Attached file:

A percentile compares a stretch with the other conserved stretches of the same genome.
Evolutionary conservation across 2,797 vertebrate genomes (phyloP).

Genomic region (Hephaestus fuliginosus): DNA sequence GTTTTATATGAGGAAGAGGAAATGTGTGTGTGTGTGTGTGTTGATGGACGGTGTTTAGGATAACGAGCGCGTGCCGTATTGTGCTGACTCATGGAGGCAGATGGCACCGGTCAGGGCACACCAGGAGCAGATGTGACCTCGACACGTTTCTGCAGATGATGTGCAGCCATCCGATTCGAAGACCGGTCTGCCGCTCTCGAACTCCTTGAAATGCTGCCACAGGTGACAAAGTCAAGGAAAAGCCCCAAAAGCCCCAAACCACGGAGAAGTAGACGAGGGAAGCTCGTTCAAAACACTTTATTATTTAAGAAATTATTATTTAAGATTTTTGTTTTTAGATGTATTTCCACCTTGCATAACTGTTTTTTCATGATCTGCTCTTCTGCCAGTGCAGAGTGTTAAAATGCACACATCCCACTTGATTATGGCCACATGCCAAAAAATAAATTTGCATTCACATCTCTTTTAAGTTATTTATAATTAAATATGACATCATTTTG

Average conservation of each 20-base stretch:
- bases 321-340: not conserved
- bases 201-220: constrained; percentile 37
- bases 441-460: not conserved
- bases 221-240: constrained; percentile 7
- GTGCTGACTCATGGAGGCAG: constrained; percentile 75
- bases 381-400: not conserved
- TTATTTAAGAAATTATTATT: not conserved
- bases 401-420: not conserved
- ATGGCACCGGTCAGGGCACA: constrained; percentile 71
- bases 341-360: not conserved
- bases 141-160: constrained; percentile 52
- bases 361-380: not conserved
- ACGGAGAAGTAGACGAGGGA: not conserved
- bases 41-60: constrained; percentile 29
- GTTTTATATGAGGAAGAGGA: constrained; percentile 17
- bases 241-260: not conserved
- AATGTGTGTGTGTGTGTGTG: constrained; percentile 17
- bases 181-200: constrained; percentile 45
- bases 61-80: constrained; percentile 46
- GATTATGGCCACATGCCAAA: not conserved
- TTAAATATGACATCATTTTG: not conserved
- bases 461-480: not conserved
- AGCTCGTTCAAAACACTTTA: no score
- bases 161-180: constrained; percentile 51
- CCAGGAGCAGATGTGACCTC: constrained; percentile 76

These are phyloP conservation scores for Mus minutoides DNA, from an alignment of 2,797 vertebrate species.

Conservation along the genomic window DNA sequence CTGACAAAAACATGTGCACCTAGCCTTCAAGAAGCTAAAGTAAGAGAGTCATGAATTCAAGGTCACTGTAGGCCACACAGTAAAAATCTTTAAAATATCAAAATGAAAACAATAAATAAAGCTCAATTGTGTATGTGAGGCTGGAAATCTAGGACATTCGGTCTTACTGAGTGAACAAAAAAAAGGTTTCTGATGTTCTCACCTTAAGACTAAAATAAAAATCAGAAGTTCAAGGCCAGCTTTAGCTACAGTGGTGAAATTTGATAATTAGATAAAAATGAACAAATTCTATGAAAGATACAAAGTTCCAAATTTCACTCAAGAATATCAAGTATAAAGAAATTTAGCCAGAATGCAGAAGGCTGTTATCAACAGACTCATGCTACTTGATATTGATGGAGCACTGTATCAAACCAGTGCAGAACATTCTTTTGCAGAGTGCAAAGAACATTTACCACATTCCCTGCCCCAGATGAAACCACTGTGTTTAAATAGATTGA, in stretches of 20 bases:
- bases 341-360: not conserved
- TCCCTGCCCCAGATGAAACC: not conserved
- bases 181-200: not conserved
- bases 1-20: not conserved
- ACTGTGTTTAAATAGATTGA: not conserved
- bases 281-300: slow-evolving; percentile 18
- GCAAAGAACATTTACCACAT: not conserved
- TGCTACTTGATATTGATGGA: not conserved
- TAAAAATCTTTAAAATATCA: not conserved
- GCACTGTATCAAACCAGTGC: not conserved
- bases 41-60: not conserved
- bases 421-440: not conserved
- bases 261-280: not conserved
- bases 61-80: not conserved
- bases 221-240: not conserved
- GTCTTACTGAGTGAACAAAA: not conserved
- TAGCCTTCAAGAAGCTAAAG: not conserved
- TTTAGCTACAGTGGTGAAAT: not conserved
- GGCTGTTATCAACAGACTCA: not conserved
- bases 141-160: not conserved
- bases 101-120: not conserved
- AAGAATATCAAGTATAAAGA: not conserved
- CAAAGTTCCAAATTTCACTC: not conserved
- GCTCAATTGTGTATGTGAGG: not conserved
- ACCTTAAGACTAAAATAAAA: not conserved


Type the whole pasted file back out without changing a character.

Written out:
A percentile compares a stretch with the other conserved stretches of the same genome.
Evolutionary conservation across 2,797 vertebrate genomes (phyloP).

Genomic region (Hephaestus fuliginosus): DNA sequence GTTTTATATGAGGAAGAGGAAATGTGTGTGTGTGTGTGTGTTGATGGACGGTGTTTAGGATAACGAGCGCGTGCCGTATTGTGCTGACTCATGGAGGCAGATGGCACCGGTCAGGGCACACCAGGAGCAGATGTGACCTCGACACGTTTCTGCAGATGATGTGCAGCCATCCGATTCGAAGACCGGTCTGCCGCTCTCGAACTCCTTGAAATGCTGCCACAGGTGACAAAGTCAAGGAAAAGCCCCAAAAGCCCCAAACCACGGAGAAGTAGACGAGGGAAGCTCGTTCAAAACACTTTATTATTTAAGAAATTATTATTTAAGATTTTTGTTTTTAGATGTATTTCCACCTTGCATAACTGTTTTTTCATGATCTGCTCTTCTGCCAGTGCAGAGTGTTAAAATGCACACATCCCACTTGATTATGGCCACATGCCAAAAAATAAATTTGCATTCACATCTCTTTTAAGTTATTTATAATTAAATATGACATCATTTTG

Average conservation of each 20-base stretch:
- bases 321-340: not conserved
- bases 201-220: constrained; percentile 37
- bases 441-460: not conserved
- bases 221-240: constrained; percentile 7
- GTGCTGACTCATGGAGGCAG: constrained; percentile 75
- bases 381-400: not conserved
- TTATTTAAGAAATTATTATT: not conserved
- bases 401-420: not conserved
- ATGGCACCGGTCAGGGCACA: constrained; percentile 71
- bases 341-360: not conserved
- bases 141-160: constrained; percentile 52
- bases 361-380: not conserved
- ACGGAGAAGTAGACGAGGGA: not conserved
- bases 41-60: constrained; percentile 29
- GTTTTATATGAGGAAGAGGA: constrained; percentile 17
- bases 241-260: not conserved
- AATGTGTGTGTGTGTGTGTG: constrained; percentile 17
- bases 181-200: constrained; percentile 45
- bases 61-80: constrained; percentile 46
- GATTATGGCCACATGCCAAA: not conserved
- TTAAATATGACATCATTTTG: not conserved
- bases 461-480: not conserved
- AGCTCGTTCAAAACACTTTA: no score
- bases 161-180: constrained; percentile 51
- CCAGGAGCAGATGTGACCTC: constrained; percentile 76

These are phyloP conservation scores for Mus minutoides DNA, from an alignment of 2,797 vertebrate species.

Conservation along the genomic window DNA sequence CTGACAAAAACATGTGCACCTAGCCTTCAAGAAGCTAAAGTAAGAGAGTCATGAATTCAAGGTCACTGTAGGCCACACAGTAAAAATCTTTAAAATATCAAAATGAAAACAATAAATAAAGCTCAATTGTGTATGTGAGGCTGGAAATCTAGGACATTCGGTCTTACTGAGTGAACAAAAAAAAGGTTTCTGATGTTCTCACCTTAAGACTAAAATAAAAATCAGAAGTTCAAGGCCAGCTTTAGCTACAGTGGTGAAATTTGATAATTAGATAAAAATGAACAAATTCTATGAAAGATACAAAGTTCCAAATTTCACTCAAGAATATCAAGTATAAAGAAATTTAGCCAGAATGCAGAAGGCTGTTATCAACAGACTCATGCTACTTGATATTGATGGAGCACTGTATCAAACCAGTGCAGAACATTCTTTTGCAGAGTGCAAAGAACATTTACCACATTCCCTGCCCCAGATGAAACCACTGTGTTTAAATAGATTGA, in stretches of 20 bases:
- bases 341-360: not conserved
- TCCCTGCCCCAGATGAAACC: not conserved
- bases 181-200: not conserved
- bases 1-20: not conserved
- ACTGTGTTTAAATAGATTGA: not conserved
- bases 281-300: slow-evolving; percentile 18
- GCAAAGAACATTTACCACAT: not conserved
- TGCTACTTGATATTGATGGA: not conserved
- TAAAAATCTTTAAAATATCA: not conserved
- GCACTGTATCAAACCAGTGC: not conserved
- bases 41-60: not conserved
- bases 421-440: not conserved
- bases 261-280: not conserved
- bases 61-80: not conserved
- bases 221-240: not conserved
- GTCTTACTGAGTGAACAAAA: not conserved
- TAGCCTTCAAGAAGCTAAAG: not conserved
- TTTAGCTACAGTGGTGAAAT: not conserved
- GGCTGTTATCAACAGACTCA: not conserved
- bases 141-160: not conserved
- bases 101-120: not conserved
- AAGAATATCAAGTATAAAGA: not conserved
- CAAAGTTCCAAATTTCACTC: not conserved
- GCTCAATTGTGTATGTGAGG: not conserved
- ACCTTAAGACTAAAATAAAA: not conserved